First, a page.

Thursday, August 28, 2008

5-150 Hand Analysis

I spent a couple of hours at a juicy 5-150 spread limit table at Casino Arizona today. I managed to win $172 and I had a couple of interesting hands that I felt I should explore.

The first one was pretty early in the session. I picked up AK suited in early position. I raise to $20. The player on my immediate left re-raised to $60 and everyone folded back to me.

My opponent seemed a little loose and passive so I was pretty sure he had a big hand to reraise me. He had approximately $160 left in his stack after the raise. I had him covered. I thought about re-raising all in so I could see all 5 cards, but I also did not feel like flipping a coin for $220. I decided to call and see the flop.

$125 in the pot and the flop was K-Q-Q rainbow. So I hit my King, but I still don't like the flop that much. If he has the normal tight player range for re-raises of AA, KK, QQ, or AK then I am behind every one of those hands. He could also have JJ or AQ, but that may be wishful thinking on the jacks. I check and my opponent starts to count out his chips. He thinks for about a minute and then checks. I am still not feeling good about my hand, but his passiveness has polarized his hand even more. In other words he either loves or hates his hand.

The turn was a brick. I bet $80 hoping that's enough to take it down. He calls pretty quickly and I am done with this hand now.

The river is another low card. I check and he checks behind again and rolls over AA. My read was correct in that he was really worried about his hand. AQ or even KQ was in my range according to his analysis after the hand. However, I do not think I could have made him lay it down. I wonder if a bet of $50-$60 would have been just as good as $80 to find out where I was?

I pull out another $100 and a little while later I pick up two black Kings in late position. A loose calling station type player raises in early position. It's folded to me and I raise to $60. Everyone else is out and the initial raiser calls. $125 in the pot.

The flop is Ts-8s-4d. He checks to me and I bet $100. He calls fairly quickly. It feels like he has a flush draw or maybe a pocket pair like JJ or QQ. The turn is another Ten. He checks again and I bet the full $150. He only had around $120 left and he calls. He does not turn over his cards. The river is not a spade and I win the hand. He does not show, but he mentions that he had a draw. So soon after my loss I am back on the winning side of the ledger.

The last hand I wanted to write about was a lost opportunity. I had Jd-8s in the small blind. Four players limp in for $5, I complete the blind and the big blind checks. 6 players to the flop for a pot of $27 (after the rake).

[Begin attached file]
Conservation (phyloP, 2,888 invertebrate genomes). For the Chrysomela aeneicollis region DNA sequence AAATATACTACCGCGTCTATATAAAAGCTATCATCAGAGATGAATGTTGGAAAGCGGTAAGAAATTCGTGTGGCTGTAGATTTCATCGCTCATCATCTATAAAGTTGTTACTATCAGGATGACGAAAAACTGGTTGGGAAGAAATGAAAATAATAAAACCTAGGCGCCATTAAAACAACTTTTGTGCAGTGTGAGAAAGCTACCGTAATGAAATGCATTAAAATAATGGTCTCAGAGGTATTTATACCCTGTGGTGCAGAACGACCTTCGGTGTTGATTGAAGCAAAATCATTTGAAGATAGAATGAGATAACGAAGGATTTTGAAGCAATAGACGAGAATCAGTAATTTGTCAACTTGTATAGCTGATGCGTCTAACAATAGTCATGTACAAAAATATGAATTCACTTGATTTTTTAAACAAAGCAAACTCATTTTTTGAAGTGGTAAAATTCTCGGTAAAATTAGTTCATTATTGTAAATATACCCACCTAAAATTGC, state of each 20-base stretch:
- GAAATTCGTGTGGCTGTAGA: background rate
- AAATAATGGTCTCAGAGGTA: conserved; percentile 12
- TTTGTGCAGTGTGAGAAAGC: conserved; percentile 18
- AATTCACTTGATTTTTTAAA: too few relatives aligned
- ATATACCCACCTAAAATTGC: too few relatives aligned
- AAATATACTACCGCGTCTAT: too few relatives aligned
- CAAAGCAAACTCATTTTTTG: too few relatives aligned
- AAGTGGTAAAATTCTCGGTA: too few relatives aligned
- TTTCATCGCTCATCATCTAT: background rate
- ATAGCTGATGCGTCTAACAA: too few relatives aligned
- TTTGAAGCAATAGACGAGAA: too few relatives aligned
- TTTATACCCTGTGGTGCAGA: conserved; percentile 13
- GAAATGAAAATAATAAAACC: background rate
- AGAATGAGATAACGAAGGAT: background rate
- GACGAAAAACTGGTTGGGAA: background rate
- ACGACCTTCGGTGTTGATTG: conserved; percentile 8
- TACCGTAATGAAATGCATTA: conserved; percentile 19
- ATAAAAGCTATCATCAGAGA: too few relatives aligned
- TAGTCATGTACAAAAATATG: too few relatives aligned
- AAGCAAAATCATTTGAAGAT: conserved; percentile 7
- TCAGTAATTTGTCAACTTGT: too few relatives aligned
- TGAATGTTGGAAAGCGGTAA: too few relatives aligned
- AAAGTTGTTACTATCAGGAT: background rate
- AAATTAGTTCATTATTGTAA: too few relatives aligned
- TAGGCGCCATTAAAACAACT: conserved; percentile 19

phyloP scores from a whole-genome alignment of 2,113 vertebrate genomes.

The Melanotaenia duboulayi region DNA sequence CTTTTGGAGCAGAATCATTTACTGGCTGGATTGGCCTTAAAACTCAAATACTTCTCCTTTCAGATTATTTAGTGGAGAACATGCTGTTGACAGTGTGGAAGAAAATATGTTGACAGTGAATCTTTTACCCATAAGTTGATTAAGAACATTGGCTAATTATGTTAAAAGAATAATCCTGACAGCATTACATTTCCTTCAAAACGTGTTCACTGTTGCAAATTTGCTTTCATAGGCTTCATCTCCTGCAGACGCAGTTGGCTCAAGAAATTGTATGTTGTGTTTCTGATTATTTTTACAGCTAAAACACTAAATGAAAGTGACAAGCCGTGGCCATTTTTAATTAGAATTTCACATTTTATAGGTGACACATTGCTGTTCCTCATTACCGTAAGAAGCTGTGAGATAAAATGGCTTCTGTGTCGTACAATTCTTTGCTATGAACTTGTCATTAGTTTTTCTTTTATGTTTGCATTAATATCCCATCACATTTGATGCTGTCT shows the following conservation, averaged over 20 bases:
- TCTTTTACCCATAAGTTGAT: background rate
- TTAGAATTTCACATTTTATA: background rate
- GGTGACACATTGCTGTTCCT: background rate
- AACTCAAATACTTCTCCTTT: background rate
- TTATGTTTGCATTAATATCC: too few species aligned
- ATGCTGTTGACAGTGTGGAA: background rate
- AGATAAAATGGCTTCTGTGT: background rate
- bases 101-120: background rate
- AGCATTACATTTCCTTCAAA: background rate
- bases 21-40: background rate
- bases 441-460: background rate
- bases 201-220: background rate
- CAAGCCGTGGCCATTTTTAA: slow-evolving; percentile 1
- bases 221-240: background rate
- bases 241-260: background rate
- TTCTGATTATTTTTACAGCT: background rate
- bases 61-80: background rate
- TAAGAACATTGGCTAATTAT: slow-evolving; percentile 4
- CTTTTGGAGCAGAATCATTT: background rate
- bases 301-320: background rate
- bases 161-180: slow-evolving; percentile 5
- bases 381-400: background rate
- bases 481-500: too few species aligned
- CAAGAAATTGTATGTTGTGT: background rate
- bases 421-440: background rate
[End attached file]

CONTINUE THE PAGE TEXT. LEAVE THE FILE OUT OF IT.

The flop is Ad-Kd-7d. I check my flush draw and everyone checks to the cutoff who bets $20. The button folds and I call. Everyone else gives up and it's heads up to the turn for $67.

This player was loose passive preflop, but tended to bet his top pair, weak kicker hands. He had won a couple of pots after limping preflop and then showing an Ace after his opponent would fold to his flop or turn bets with an Ace on the board. I never saw his kickers, but I assumed they weren't that great. Although there was one hand where he only completed in the small blind with AK instead of raising a couple of limpers in the pot.

The turn was a 6s so the board read Ad-Kd-7d-6s. I checked again and this time he bet $40 into the $67 pot. I felt like he was betting an Ace and trying to protect his hand. I looked at the rest of his stack which was approximately $100 and calculated my pot odds. I just did not feel like I would get paid off on the river if I called and hit the diamond. So I folded. Ho hum no big deal right?

While driving home and replaying some of the key hands in my mind, a lightning bolt struck. If I check raise that turn, I think he would fold that hand over 50% of the time. That line just screams of a slow played flush. Especially with me in the small blind where I could have any 2 diamonds. Even if he calls with something as strong as a set of 7's, I still have outs. In fact, my odds might be even better than 9 out of 46 since the other limpers threw away their hands on the flop and I doubt they would have thrown away a diamond. So my odds could have been as good as 9 good cards to 31 bad ones.

So the mistake was not stopping to think, "Does my opponent have a hand that I can raise him off of?" I must remember to consider this in the future.

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